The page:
I don’t believe in using the means of the past to deal with the past, court cases, imprisonment and all that. It failed us in the past and is unlikely to serve us any better in the future. But it is hard not to derive some satisfaction from seeing the pointing finger of Britain poke itself in its solitary eye.

6 comments :

Simon said...

I am wary of the case going back to Europe. My problem is that in 1978 the definition of torture internationally was perhaps wider than it is today.

If the facts were looked at in their entirety back at the time of the original ruling it would more likely to have led to a agreement that it was torture than currently. Today with the international "war on terror" many countries in the west are taking narrower definitions of the word "torture" to excuse their own present day methods.

Methods of interrogation or punishment that back then would have been impossible to deny as torture (like waterboarding) are denied these days as such.

With this change of perspective by many Western governments (at least a change in spoken policy rather than a change of action, as the usual suspects have always used torture) the ECtHR will find it difficult to prevent policy and definition changes affecting their mindsets.

Hopefully I am wrong as this change in definition of torture is ironically partly due to the original Hooded Men case itself.

Losing a case (with new evidence or facts) due to a change in definition rather than anything else would be a particular travesty since attitudes were changed by the original judgment.

larry hughes said...

Curious as to the timing. The CIA has today been 'exposed' as implicated to the hilt in torture. The only real shock being the shockingly bad acting by the western media and political elite at the 'revelation'.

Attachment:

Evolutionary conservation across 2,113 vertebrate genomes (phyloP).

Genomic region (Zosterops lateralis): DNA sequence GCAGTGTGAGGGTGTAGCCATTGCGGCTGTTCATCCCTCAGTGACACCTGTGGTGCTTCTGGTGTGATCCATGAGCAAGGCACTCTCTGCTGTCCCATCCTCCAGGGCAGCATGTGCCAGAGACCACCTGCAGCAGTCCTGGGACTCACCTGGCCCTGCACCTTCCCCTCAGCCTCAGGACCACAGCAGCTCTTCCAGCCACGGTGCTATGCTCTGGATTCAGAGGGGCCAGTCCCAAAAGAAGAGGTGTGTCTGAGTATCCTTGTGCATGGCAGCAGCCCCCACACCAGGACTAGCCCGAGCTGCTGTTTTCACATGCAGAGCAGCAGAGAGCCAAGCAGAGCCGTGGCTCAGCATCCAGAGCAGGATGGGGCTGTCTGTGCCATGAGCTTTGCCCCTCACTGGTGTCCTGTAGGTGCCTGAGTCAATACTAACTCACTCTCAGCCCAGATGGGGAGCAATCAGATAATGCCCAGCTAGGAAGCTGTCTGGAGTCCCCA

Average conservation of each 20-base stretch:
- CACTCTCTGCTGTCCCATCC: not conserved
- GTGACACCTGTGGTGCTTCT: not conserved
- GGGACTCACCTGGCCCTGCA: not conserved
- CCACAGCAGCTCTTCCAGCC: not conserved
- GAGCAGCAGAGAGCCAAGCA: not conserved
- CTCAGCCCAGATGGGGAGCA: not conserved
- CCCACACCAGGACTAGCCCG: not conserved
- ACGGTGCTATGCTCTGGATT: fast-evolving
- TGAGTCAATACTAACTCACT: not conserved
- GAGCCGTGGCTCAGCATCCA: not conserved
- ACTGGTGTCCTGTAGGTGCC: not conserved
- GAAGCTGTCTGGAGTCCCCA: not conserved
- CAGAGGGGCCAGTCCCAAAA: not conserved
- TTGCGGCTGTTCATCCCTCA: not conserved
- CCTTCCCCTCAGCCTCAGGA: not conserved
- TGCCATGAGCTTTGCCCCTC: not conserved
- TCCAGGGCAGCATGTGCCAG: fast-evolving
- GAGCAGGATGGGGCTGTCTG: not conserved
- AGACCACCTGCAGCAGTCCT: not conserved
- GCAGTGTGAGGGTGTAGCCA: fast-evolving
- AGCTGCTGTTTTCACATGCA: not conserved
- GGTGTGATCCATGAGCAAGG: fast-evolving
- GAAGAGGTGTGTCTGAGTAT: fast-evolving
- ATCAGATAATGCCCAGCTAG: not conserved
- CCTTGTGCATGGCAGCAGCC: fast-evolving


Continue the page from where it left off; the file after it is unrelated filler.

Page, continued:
Simon said...

Diane Feinstein will fool many with her "never again" remark whether or not she believes it herself.

Sir Richard Ottaway won't fool as many as he thinks by claiming the UK wouldn't use such methods.

There is a contradiction there somewhere but I am damned if I am going looking for it.

larry hughes said...

Watching tory boy toffs on sky news desperately seeking to justify the CIA disgusting antics is appalling. Pompously suggesting a few people trailed by the collar and given the odd slap is not torture but ignoring the truth is criminal to me. How despicable these fat pampered people truly are. I watched a line of hooded tied men being led by US troops off a plane and it struck me the Nazis treated the Jews with more dignity.

It also begs the question how many times does a person require water-boarding before it is finally accepted there is no intelligence value in the individual? 180 times+ some of these men are treated to the experience. Surely if someone hasn't given up info after 100 sessions the other 80 are purely evil at work?

Tory boys and his ilk justifying torture is the lowest of the low. The likes of their ilk would die of heart-failure if a black man hesitated in a side-street ....to ask them the time.

No budget for services at home but a bottomless well of finance for ineffective and wanton torture of people who according to the report had no intelligence value.

Shame on the west. SHAME!! No doubt they will be lecturing China and other countries shortly on human rights violations as a diversion.

How unfortunate George W Bush and a few tory boys weren't on video in the Arabian desert in orange jump suits.

gerard hodgins said...

the british have no problem picking at the scabs of the past to imprison Gerry mc geough and scotchy Kearney ... and whoever else is next!

money and resources to persecute ivor bell but no facilities to pursue the british killer-gangs which stalked our streets.

typical hypocritical british bastards!

larry hughes said...

surrender and re-grant....then grind them down to a pulp.